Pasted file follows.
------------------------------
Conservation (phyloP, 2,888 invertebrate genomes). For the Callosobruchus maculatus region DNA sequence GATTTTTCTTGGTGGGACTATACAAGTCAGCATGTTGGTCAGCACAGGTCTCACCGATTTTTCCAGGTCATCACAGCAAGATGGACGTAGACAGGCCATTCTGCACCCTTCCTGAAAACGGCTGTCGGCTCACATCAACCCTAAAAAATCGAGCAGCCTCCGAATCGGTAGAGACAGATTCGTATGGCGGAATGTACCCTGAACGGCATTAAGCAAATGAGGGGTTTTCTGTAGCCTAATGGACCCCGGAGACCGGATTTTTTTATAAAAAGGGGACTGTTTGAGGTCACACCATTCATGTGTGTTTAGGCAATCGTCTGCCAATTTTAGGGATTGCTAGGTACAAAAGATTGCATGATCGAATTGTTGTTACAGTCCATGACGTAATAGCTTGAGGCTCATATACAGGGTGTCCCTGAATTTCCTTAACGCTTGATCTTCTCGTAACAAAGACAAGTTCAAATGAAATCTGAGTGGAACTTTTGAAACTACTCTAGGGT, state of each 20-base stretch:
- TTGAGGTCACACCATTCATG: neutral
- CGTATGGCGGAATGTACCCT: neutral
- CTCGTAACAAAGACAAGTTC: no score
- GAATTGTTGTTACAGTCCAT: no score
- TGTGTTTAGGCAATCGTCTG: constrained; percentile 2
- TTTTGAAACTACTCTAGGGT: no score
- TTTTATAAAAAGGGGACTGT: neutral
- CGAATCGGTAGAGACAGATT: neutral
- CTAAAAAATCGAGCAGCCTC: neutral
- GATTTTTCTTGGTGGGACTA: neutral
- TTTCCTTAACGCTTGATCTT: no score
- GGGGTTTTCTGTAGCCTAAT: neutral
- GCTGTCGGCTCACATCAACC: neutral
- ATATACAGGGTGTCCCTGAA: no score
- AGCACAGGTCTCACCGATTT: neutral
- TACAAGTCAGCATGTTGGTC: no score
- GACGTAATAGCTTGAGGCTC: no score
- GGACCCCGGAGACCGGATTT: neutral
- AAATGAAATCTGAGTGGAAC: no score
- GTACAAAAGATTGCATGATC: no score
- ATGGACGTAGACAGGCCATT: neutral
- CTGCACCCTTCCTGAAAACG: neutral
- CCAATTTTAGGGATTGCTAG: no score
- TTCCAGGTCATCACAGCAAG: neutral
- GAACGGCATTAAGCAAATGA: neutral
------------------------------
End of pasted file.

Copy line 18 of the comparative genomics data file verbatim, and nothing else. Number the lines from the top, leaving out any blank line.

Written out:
- GACGTAATAGCTTGAGGCTC: no score